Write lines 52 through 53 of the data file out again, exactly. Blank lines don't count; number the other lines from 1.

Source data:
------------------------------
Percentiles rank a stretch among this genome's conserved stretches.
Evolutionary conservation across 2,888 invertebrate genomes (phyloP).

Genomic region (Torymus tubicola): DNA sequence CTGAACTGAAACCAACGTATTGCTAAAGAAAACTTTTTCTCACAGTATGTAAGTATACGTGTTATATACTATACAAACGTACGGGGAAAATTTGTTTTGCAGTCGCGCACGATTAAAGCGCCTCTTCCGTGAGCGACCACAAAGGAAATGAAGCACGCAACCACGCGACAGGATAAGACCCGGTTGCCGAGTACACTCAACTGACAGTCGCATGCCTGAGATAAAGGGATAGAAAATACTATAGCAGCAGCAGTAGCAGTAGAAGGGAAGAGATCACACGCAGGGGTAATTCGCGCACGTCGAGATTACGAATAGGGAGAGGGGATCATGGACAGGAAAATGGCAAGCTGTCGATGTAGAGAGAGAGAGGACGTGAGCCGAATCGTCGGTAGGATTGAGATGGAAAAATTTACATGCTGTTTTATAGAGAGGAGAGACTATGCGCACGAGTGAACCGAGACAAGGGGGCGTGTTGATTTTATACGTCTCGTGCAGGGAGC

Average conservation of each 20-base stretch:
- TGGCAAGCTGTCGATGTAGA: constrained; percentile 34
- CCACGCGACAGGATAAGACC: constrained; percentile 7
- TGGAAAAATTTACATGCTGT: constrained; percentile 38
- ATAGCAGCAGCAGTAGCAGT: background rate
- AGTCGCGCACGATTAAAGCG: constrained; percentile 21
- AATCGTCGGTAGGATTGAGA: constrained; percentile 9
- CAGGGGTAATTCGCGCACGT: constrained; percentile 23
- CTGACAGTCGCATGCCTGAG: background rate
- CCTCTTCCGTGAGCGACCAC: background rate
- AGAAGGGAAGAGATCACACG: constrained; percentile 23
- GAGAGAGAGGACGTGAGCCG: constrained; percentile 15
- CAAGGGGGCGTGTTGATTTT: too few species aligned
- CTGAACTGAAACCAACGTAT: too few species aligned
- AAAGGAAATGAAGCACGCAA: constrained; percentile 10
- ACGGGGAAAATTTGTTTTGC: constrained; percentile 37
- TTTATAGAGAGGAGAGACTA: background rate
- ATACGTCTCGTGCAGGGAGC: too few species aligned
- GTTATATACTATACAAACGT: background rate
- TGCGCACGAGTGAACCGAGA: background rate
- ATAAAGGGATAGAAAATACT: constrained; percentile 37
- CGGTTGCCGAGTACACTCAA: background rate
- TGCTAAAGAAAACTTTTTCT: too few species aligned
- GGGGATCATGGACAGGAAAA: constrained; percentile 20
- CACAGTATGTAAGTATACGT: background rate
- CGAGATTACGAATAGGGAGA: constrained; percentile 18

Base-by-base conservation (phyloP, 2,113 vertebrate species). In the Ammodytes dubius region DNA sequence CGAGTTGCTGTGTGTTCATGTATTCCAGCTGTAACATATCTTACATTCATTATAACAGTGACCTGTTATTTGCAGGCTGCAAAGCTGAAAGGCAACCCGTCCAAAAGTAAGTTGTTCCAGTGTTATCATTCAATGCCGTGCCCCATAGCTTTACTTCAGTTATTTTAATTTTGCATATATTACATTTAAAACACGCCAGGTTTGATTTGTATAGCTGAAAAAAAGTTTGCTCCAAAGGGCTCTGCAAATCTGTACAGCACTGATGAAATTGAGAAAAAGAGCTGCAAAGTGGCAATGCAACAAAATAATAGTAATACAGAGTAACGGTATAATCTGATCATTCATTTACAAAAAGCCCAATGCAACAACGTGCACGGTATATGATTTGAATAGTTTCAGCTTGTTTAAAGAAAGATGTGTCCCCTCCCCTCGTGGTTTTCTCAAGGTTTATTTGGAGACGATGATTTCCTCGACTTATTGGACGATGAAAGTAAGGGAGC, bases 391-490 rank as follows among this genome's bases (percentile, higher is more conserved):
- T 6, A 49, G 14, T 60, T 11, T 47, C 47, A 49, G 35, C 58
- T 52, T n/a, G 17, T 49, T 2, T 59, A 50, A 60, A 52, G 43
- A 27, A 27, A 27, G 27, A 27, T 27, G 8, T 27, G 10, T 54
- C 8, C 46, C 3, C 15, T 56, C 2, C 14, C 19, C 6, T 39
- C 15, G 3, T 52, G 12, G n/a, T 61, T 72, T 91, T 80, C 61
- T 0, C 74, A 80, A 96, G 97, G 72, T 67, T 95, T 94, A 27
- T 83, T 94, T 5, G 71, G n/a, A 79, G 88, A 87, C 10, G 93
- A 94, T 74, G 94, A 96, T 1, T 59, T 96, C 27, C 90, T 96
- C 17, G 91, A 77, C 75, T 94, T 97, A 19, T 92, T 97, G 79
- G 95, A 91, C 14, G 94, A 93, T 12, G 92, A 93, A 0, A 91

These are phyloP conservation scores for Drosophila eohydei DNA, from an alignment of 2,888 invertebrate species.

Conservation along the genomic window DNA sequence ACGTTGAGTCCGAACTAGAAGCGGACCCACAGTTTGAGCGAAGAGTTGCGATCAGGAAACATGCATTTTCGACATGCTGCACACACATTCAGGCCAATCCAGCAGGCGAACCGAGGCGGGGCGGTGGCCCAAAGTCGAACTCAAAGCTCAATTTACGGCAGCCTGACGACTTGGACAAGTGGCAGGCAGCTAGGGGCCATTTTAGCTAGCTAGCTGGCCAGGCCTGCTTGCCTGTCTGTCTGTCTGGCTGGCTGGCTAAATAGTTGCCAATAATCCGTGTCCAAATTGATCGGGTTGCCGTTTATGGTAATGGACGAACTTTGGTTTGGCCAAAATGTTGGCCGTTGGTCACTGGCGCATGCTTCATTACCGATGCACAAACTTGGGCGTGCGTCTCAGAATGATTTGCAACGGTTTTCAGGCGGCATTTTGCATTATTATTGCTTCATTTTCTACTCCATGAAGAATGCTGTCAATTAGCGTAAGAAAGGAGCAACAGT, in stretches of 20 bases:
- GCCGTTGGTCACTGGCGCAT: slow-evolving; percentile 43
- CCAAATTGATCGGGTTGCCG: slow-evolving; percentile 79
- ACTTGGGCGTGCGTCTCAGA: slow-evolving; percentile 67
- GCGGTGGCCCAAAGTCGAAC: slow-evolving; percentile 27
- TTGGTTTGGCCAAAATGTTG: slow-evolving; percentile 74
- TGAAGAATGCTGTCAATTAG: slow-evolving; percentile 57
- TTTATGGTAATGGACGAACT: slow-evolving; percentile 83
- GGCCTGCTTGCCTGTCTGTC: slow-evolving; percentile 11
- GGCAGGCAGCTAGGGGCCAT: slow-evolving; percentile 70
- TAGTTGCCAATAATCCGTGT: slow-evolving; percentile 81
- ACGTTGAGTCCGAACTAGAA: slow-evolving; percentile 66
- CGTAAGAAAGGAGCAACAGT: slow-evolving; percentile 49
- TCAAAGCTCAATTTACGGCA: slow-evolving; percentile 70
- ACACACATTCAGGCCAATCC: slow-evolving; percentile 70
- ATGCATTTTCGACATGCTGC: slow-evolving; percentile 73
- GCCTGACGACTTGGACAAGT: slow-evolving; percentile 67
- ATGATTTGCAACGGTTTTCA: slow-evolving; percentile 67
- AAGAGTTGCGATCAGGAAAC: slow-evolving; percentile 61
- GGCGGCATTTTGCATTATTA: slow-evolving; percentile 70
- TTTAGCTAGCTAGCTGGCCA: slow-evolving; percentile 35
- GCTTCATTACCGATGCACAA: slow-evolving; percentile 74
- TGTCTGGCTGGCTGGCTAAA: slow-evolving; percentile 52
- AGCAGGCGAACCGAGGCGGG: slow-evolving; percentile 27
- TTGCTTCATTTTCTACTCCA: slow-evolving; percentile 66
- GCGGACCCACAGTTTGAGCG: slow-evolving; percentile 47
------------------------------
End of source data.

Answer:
- TAGTTGCCAATAATCCGTGT: slow-evolving; percentile 81
- ACGTTGAGTCCGAACTAGAA: slow-evolving; percentile 66